Overall investment outlook for global aviation finance
Our exclusive survey of senior executives who have financed the aviation industry in the past three years reveals that the overall investment outlook for the sector is bright, with one region in particular set for larger growth than its global equivalents
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of respondents expect investment in the global aviation sector to increase in 2020
The outlook for investment in the aviation sector remains encouraging, despite a backdrop of mounting fears about a global economic slowdown amid various geopolitical tensions. However, while the big picture is one of cautious optimism, the mood varies markedly around the world, with some markets much less upbeat.
As our survey findings reveal, more than half of the respondents in this research (61%) expect investment in the sector to increase during 2020; only 26% anticipate a decline in investment.
But these headline figures mask significant regional variations. In the APAC region, more than three-quarters of respondents expect to see increased investment, while in EMEA and North America, less than half of respondents agree. Indeed, in both EMEA and North America, almost as many respondents foresee investment falling back over the next 12 months.
Half of the private equity firms in this research expect to invest US$1 billion to US$5 billion in the sector over the next year, with airlines and operating lessors also committed to significant levels of funding.
While overall investment in aviation and aircraft financing may be likely to increase, the flow to different regions could be disproportionate. In Asia, for instance, a large, growing middle class population is supporting demand for air travel, while emerging low-cost carriers offer lower fares. In contrast, within Europe, a combination of economic stagnancy and Brexit is having a sizeable impact on the industry.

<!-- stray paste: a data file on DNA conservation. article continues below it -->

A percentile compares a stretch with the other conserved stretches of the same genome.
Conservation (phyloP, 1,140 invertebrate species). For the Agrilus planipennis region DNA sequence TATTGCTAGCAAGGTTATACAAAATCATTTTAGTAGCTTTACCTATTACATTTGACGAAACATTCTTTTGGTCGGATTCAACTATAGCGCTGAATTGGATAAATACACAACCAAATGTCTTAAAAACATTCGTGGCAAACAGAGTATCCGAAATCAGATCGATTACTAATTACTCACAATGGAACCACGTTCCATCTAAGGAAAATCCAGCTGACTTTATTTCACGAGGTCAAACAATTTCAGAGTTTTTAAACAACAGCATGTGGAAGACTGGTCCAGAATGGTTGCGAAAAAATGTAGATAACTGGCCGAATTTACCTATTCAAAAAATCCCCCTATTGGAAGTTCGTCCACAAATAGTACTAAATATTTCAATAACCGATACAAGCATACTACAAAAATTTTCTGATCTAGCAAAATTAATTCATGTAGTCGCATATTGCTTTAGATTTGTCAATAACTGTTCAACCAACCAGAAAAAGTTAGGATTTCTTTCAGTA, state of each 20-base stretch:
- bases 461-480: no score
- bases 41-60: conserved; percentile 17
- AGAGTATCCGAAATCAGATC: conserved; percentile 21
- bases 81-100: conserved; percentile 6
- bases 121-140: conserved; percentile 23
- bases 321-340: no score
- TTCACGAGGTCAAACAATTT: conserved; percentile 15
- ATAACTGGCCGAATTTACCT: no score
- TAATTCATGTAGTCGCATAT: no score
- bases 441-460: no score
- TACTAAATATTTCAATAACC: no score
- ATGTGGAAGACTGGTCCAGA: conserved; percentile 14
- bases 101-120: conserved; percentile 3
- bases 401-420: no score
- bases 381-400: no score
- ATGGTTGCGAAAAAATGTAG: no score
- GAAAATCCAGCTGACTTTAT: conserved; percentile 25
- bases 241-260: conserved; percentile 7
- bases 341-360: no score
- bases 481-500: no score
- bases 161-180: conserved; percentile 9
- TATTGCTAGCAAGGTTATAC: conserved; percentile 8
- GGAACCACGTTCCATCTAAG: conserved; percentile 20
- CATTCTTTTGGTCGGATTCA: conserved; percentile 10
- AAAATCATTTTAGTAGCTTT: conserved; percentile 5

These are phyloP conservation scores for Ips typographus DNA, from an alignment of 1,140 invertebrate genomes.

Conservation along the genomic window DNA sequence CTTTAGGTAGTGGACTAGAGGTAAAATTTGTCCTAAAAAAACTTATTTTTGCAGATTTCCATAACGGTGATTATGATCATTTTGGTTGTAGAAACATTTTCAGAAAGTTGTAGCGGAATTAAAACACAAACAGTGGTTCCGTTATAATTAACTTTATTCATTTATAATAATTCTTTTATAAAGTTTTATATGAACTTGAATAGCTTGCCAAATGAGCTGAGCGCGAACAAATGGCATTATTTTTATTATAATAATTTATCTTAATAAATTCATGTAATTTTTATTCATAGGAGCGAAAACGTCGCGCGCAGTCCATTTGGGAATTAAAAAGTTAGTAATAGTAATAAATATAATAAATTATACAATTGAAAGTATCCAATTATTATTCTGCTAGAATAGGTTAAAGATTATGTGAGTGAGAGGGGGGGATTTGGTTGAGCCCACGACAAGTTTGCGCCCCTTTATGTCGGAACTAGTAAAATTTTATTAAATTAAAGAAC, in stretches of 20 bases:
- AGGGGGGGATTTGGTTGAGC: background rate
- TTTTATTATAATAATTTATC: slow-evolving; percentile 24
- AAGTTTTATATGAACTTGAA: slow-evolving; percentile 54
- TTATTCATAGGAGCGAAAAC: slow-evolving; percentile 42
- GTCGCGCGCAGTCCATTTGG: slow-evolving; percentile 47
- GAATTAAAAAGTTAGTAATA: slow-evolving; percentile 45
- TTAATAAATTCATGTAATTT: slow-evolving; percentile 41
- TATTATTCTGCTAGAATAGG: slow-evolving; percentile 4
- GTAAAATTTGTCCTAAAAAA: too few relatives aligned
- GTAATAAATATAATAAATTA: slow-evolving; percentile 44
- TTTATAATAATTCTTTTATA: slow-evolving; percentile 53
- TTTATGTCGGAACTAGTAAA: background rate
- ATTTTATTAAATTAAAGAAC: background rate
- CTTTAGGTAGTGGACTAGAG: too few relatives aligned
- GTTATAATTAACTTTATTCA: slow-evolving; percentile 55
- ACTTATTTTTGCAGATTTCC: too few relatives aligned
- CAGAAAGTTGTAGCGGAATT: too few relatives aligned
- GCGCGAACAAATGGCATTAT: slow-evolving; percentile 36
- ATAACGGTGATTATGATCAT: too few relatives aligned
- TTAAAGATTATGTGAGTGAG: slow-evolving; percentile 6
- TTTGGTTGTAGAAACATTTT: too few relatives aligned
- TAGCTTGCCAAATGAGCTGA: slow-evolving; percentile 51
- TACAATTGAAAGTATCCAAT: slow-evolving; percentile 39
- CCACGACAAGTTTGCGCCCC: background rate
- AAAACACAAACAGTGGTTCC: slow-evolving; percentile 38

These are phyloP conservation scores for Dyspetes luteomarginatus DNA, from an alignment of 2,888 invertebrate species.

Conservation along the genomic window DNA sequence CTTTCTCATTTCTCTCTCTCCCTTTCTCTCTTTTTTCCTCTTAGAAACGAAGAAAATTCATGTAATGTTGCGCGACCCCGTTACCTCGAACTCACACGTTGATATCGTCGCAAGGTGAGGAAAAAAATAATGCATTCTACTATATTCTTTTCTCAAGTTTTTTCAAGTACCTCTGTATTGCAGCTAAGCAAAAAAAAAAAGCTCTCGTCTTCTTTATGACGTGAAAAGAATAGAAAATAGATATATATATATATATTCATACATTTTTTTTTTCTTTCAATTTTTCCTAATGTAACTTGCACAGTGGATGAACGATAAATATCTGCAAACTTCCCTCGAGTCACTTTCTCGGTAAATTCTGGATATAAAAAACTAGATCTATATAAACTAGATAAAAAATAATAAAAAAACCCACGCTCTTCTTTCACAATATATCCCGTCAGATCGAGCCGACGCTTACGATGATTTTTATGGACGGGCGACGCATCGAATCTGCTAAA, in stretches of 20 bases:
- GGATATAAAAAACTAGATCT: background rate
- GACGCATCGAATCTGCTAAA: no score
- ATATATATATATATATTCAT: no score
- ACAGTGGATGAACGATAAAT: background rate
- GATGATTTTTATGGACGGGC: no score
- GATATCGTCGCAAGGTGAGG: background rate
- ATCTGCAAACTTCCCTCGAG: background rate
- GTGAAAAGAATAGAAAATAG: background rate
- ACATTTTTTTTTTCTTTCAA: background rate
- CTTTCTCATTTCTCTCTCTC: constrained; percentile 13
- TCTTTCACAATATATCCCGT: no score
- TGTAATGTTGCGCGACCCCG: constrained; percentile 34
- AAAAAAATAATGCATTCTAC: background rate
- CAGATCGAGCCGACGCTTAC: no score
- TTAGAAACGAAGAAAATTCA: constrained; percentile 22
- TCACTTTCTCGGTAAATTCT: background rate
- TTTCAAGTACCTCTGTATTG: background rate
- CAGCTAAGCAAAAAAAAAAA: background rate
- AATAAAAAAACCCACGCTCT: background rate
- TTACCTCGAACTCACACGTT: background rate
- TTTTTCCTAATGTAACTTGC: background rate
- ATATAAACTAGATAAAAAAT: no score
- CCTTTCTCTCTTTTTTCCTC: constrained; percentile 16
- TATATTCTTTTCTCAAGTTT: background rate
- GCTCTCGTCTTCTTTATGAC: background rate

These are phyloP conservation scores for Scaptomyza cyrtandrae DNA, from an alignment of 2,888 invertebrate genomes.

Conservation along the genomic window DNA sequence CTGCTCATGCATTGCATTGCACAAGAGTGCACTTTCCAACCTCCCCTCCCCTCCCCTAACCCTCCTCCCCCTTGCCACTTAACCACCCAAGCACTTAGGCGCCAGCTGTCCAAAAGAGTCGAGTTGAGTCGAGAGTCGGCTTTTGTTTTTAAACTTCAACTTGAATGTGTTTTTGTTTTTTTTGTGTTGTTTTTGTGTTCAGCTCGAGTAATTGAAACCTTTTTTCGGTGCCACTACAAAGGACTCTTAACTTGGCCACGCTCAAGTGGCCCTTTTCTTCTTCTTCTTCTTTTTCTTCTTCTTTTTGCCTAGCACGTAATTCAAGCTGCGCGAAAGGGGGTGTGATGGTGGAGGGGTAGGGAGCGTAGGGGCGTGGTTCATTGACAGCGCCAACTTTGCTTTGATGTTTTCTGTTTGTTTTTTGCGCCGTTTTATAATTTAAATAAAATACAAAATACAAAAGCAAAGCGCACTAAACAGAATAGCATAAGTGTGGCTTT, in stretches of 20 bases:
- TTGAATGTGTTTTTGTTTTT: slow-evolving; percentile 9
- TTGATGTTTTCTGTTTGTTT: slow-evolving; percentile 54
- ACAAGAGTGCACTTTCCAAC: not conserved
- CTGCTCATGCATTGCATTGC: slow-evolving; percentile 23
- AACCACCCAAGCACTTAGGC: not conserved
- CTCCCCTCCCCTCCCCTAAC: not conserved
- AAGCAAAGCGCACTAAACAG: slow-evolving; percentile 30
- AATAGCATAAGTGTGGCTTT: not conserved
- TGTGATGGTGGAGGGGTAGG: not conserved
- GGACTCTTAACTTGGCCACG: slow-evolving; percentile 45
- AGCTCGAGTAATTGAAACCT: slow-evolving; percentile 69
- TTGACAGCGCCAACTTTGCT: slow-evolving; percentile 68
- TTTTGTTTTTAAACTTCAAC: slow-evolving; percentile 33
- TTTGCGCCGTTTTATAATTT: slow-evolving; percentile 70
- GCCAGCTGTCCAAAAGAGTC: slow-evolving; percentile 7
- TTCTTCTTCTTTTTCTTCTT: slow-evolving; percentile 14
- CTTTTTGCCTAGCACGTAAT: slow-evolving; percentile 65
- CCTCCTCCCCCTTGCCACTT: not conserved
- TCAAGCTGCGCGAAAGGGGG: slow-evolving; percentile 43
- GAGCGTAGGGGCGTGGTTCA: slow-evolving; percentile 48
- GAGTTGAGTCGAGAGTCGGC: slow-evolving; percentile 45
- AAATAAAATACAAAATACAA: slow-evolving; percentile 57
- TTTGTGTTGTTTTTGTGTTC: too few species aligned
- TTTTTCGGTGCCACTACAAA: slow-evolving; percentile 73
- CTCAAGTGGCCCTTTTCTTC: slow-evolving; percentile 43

Expectations of activity in the aircraft financing market are also mixed. Overall, 61% of respondents anticipate increased activity during 2020, while only 22% predict a decline. However, APAC-based respondents are predominantly optimistic about the outlook, with 83% predicting an increase in aircraft finance, while only 55% of their counterparts in North America say the same. Meanwhile, sentiment in EMEA is depressed, with the number of respondents who expect reduced aircraft financing activity this year (44%) higher than those who look forward to an increase (37%).
Inevitably, the contrast between APAC and Western markets—EMEA in particular—reflects a broader economic context. The International Monetary Fund's (IMF) latest World Economic Outlook report suggests the US economy is on course to grow by just 2.1% in 2020, due in part to the US-China trade dispute. In Europe, where the Brexit negotiations continue to cause uncertainty, the IMF's prediction is for only 1.4% growth in 2020. Asia's economies, by contrast, are expected to grow considerably more quickly, led by China, albeit at a slower pace than in recent years.
Local factors are also at play. For example, Europe's travel sector endured a torrid 12 months with a string of airline and travel industry failures, including the UK's Thomas Cook and FlyBMI, Germania, Iceland's Wow Air and Slovenia's Adria Airways. In the Middle East, concerns remain that the rapid expansion of the region's airlines may have resulted in overcapacity.
APAC, on the other hand, is where most aircraft are expected to be delivered over the next ten to 20 years.
Overall, there likely will be considerable capital flows into the aviation sector globally during 2020, with investment coming from a mixture of sources. Half of the private equity firms in this research expect to invest US$1 billion to US$5 billion in the sector over the next year, with airlines and operating lessors also committed to significant levels of funding.
"The demand for airline services has created long-term potential for investors," remarks the Director of Finance at one EMEA-based airline, who predicts continuing interest from private equity and others.
In the financing market, banks remain committed to providing significant sums to the aviation industry. Indeed, the aircraft financing environment remains remarkably robust, with investors attracted to a market that has seen passenger numbers grow every year since 2010. There are tremendous amounts of liquidity, and competition for assets and talent is fierce.
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